In the new week, the dollar continues to rise against all major currencies. With the impact of the heavy loss in sterling, the Dollar Index rose by 1.1 percent to 1354.5 points, reaching a record high.
The index had recorded its fastest daily rise since March 2020, with 1.5 percent on Friday. There is no resistance against the dollar in the currencies of developing countries.
The People's Bank of China has increased the cost of taking a position against the yuan as a step towards the yuan falling to its lowest level since the 2008 financial crisis. The PBOC will impose a 20 percent reserve requirement on banks' customers against forward foreign exchange sales. Despite this move, the offshore yuan is down 0.4 percent against the dollar.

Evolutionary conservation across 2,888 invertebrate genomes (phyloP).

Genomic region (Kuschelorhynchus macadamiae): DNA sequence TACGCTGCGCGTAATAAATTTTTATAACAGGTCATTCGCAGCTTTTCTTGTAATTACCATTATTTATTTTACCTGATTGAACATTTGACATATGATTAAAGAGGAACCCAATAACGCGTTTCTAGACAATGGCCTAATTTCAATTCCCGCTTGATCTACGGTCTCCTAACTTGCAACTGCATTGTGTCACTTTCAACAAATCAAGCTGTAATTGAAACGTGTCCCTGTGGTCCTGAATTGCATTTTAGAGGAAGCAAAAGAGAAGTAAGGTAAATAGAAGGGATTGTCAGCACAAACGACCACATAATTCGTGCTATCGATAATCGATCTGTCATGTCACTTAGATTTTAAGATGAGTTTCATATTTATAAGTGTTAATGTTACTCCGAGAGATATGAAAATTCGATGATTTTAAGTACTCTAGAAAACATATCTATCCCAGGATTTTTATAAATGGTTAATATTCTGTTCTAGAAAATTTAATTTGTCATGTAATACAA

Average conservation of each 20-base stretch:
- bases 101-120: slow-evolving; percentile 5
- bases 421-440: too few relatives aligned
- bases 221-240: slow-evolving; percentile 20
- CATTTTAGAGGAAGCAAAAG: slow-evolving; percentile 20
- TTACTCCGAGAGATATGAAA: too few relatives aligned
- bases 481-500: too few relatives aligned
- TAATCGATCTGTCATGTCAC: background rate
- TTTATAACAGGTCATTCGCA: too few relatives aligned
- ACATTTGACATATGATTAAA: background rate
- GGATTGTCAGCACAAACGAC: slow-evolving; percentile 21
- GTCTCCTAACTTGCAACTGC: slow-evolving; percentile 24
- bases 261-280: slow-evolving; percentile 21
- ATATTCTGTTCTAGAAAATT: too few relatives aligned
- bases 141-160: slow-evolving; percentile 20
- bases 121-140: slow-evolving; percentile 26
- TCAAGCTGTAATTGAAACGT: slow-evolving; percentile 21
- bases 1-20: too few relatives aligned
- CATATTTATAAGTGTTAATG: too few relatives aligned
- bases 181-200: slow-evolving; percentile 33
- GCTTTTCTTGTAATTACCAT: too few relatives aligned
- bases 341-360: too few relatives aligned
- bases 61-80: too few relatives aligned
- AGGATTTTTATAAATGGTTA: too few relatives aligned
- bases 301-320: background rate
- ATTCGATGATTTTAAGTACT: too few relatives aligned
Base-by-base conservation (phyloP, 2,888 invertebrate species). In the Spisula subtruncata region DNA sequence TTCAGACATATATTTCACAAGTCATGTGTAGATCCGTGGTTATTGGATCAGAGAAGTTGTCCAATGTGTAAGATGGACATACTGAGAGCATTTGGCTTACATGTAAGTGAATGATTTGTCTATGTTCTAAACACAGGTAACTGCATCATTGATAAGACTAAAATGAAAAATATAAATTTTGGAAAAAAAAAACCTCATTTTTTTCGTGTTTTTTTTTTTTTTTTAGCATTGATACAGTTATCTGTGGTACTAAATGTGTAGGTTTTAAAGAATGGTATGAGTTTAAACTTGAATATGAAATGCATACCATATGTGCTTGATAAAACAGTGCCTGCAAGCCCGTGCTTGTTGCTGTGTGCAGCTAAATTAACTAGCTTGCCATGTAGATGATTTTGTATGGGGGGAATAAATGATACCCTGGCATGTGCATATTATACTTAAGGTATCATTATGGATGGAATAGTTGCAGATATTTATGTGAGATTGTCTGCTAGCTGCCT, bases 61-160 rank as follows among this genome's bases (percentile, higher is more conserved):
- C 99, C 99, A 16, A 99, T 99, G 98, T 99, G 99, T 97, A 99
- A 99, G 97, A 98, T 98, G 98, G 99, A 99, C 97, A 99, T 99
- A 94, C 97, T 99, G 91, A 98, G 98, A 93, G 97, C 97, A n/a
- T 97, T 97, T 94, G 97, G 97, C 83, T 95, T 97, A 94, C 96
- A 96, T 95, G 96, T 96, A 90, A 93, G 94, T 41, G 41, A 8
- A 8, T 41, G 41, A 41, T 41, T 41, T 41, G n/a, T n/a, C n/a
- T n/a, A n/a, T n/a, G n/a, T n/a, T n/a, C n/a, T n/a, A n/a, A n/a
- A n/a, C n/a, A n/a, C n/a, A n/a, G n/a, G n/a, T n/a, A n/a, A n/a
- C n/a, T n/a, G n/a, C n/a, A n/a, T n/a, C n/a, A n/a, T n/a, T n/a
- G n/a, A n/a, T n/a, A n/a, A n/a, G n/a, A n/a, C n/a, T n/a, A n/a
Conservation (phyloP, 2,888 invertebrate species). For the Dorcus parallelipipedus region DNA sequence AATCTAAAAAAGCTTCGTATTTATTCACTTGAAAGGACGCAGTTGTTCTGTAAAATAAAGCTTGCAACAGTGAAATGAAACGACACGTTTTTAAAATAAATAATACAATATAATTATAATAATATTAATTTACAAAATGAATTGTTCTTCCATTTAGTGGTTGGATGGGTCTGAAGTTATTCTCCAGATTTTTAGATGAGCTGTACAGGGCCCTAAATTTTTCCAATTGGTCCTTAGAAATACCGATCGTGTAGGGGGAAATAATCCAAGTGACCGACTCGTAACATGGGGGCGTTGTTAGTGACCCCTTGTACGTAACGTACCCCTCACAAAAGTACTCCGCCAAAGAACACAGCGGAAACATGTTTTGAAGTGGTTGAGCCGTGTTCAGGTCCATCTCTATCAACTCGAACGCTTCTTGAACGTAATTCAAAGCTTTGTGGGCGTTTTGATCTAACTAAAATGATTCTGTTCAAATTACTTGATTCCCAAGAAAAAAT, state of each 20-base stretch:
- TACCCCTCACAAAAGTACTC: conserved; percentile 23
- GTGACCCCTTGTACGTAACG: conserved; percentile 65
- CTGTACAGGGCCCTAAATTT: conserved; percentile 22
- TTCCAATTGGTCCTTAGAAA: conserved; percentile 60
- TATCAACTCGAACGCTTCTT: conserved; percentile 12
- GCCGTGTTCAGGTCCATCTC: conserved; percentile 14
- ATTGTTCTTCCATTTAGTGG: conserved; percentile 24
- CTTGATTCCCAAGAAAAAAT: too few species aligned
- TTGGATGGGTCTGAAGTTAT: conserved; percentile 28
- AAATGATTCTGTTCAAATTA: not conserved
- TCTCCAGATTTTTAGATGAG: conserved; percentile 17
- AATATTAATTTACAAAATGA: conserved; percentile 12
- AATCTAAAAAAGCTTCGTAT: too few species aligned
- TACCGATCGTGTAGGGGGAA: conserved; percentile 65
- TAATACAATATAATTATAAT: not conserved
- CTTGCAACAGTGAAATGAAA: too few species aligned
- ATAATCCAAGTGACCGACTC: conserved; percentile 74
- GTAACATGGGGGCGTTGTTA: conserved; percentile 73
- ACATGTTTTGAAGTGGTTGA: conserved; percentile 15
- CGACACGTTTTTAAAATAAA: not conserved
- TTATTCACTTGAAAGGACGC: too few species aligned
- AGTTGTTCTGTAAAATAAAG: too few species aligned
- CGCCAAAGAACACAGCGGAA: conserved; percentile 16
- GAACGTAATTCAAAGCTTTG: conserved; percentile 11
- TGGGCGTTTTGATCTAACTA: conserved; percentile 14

According to NatWest Markets Economist Peiqian Liu, the PBOC's move will fall short of reversing the strong dollar tide. With the exception of the ruble, almost all emerging market currencies depreciated against the dollar, while the South Korean Won fell by 1.4 percent to its weakest level since 2009.
Stock markets are also starting the week on a negative note. MSCI Global Index approaches 2020 lows. Japan's Topix and South Korea's Kospi fell more than 2 percent, while Hong Kong Hang Seng posted a limited premium.
Futures on the S&P 500, which ended Friday with a 1.7 percent decline, point to the continuation of the selling wave.
The US 10-year Treasury yield rose 4 basis points to 3.72%.
US crude oil, which fell below $80 for the first time since January Friday, is down 0.5 percent on growth concerns and finds buyers at $78.3.